Your testes are oval-shaped organs in your scrotum containing Germ Cellsexternal link icon and Leydig Cellsexternal link icon, which create sperms and testosterone, respectively.

Typically, testicular size varies from person to person and often doesn’t affect your health. However, sudden and noticeable changes in testicular size can signify underlying conditions that’ll need to be taken care of immediately.

Though there’s no direct cause for soft testicles, it’s often related to changes in testicular size – most often shrinkage.

It is considered normal if your testicle averages between 1.8 to 2 inches (4.5 to 5.1 cm) in length. A testicle below 1.4 inches (3.5 cm) long is small.

It’s also normal for one testicle to be smaller or slightly raised than the other.

However, soft testicles can also be a sign that you have an undiagnosed condition. Let’s go over these in better detail below.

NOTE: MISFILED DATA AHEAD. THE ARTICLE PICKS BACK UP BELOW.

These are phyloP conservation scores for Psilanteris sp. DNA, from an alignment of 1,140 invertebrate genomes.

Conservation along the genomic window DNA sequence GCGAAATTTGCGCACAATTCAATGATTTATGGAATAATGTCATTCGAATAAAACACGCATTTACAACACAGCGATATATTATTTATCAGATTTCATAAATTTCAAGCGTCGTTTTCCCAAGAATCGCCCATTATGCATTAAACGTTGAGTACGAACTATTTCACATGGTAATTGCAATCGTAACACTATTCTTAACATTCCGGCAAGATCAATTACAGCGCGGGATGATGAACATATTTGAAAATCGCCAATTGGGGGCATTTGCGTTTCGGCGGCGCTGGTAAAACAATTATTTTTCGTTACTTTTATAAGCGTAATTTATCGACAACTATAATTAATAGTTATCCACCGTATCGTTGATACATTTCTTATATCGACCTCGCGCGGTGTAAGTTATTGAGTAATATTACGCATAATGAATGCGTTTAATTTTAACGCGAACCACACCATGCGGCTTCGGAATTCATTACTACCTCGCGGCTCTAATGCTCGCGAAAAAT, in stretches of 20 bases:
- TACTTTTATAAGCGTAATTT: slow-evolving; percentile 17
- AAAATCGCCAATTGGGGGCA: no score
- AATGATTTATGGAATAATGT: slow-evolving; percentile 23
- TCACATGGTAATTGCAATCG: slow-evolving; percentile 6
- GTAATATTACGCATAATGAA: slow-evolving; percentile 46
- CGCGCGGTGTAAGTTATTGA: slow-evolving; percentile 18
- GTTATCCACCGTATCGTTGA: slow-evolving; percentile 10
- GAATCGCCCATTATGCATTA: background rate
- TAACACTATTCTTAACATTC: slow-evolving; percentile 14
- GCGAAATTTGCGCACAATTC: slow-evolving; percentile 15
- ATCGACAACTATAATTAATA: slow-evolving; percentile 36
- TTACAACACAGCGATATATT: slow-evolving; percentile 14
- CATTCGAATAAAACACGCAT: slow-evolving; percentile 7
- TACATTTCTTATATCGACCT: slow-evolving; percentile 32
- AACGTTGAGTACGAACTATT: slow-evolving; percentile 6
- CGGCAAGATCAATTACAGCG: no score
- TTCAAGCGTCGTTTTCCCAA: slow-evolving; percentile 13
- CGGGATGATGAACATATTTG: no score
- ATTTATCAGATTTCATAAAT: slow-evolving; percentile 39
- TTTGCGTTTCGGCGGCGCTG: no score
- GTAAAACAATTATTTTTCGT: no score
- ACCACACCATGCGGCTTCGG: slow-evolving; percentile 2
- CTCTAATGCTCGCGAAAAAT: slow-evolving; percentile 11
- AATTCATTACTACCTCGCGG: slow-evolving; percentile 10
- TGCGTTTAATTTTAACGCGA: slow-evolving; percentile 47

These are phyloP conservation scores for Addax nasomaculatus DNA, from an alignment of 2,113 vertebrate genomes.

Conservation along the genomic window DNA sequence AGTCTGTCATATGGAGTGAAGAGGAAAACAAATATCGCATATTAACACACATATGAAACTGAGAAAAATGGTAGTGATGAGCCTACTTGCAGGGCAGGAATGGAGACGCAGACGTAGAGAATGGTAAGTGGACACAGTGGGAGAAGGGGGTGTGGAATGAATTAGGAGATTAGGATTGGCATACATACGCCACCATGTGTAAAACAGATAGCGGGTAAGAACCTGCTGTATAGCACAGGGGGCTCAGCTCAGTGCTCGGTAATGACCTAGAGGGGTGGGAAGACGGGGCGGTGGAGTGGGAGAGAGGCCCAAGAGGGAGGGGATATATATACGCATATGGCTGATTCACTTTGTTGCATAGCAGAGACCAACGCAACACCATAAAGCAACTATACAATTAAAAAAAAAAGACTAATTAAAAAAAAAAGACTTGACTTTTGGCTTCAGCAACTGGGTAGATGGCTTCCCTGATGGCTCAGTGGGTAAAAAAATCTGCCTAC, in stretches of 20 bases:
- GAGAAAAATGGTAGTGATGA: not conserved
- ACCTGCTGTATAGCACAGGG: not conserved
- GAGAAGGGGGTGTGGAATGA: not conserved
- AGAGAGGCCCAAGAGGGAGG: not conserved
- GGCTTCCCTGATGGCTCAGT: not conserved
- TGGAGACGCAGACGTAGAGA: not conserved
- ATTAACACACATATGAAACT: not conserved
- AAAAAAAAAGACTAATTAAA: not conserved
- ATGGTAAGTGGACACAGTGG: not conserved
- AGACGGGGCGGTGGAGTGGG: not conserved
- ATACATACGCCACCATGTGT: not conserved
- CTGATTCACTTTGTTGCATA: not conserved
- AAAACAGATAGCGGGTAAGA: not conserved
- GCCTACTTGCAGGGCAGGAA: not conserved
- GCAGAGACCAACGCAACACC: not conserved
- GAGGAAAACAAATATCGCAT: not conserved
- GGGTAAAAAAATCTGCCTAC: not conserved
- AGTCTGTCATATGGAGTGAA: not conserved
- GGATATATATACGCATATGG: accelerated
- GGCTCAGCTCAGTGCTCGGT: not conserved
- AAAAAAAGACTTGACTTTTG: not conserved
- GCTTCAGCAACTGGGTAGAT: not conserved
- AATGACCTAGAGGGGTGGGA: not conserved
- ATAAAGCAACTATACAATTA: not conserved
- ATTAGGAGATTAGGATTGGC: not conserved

Testicular Atrophy

Testicular atrophy is when one or both of your testes shrink due to the loss of Germ cells and Leydig cells, which lowers sperm count and testosterone levels.

Unfortunately, it’s often confused with the temporary shrinking of the scrotum that happens during cold temperatures to keep the testicles warm.

Symptoms of Testicular Atrophy

Symptoms of testicular atrophy vary depending on underlying conditions and age. For example, if you’re undergoing puberty, it may be shown by not developing some secondary sexual features such as pubic, facial hair, or a larger penis.

Facial and pubic hair may still be reduced or completely absent after puberty, as well as decreased muscle mass, low sex drive, infertility, and extremely soft testicles.

It can be challenging to determine the exact cause of soft and small testes, as testicular atrophy may signal an underlying condition. In addition, symptoms of testicular atrophy often resemble those of other testicular medical conditions.

Diagnosis of Testicular Atrophy